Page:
1990: The Federal Trade Commission begins an investigation into possible collusion between IBM and Microsoft.The FTC charges that IBM and Microsoft collaborated to divvy up the market for operating systems in an anticompetitive way, with IBM’s OS/2 capturing the high-end of the market and Microsoft’s Windows covering the low-end of the market.
1994: Gates weds French; the couple goes on to have three children. The Gateses consolidate their charitable giving under the William H. Gates Foundation, named for Gates’ father, who agrees to manage the foundation. It is later absorbed into the Bill & Melinda Gates Foundation.
1995: In July, at age 39 and with a fortune of $12.9 billion, Gates becomes the world’s richest man. Later that summer, Microsoft introduces Internet Explorer to the world, as part of Windows 95. The Road Ahead, Gates’ book about his vision for the digital future, holds the No. 1 spot on The New York Times best-seller list for seven weeks. Gates begins to shift Microsoft’s focus toward the emerging Internet.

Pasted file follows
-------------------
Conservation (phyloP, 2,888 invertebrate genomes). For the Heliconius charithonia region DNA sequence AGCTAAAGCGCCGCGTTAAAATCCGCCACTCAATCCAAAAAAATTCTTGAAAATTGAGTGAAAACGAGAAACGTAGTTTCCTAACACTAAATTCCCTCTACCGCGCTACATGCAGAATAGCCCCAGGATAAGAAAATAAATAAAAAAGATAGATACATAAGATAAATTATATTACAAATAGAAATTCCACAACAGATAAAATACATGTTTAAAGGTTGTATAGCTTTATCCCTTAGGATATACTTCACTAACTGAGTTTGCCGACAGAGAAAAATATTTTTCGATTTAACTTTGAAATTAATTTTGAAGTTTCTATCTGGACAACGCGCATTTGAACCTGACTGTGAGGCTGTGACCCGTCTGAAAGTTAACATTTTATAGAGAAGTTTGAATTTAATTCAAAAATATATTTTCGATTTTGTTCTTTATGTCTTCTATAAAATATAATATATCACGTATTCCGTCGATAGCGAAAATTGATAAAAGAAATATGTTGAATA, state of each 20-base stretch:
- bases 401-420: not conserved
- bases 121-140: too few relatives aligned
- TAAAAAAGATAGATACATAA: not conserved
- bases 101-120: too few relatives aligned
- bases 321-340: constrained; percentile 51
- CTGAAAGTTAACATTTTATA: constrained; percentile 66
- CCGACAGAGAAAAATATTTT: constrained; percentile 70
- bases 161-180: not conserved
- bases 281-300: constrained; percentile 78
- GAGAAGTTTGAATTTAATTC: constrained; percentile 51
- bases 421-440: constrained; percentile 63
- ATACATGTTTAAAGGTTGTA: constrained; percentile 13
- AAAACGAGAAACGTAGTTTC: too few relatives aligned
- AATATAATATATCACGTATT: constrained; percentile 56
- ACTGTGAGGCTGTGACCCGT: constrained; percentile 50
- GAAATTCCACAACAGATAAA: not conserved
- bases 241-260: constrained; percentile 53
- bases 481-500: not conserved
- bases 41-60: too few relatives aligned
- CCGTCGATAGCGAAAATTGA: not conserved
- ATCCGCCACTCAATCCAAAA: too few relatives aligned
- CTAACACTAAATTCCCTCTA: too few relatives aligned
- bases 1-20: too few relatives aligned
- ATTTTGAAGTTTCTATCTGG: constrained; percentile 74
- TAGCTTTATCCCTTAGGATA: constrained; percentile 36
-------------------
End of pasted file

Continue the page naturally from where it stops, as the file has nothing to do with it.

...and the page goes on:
1998: In Belgium, on his way to meet business and government leaders, Gates is hit in the face with a cream pie. The incident was orchestrated by Noel Godin, a Belgian who gained notoriety for throwing pies at high-profile individuals. Godin was quoted saying the incident was an act “against hierarchical power.” In May, the U.S. Justice Department charges Microsoft with engaging in anticompetitive and exclusionary practices designed to maintain its monopoly in personal computer operating systems and to extend that monopoly to Internet browsing software. Twenty state attorneys general and the District of Columbia filed a similar action. Later, in October the DOJ also sued Microsoft for violating a 1994 consent decree, by forcing computer makers to include its Internet browser as a part of the installation of Windows software.
1999: Gates publishes another best-selling book, Business @ the Speed of Thought, about the interconnectedness of business and technology. That year he begins appearing more and more in pop culture. The television network TNT airs a made-for-TV movie about the emergence of Apple and Microsoft called Pirates of Silicon Valley. Anthony Michael Hall, who played the nerd Brian in The Breakfast Club, plays Gates.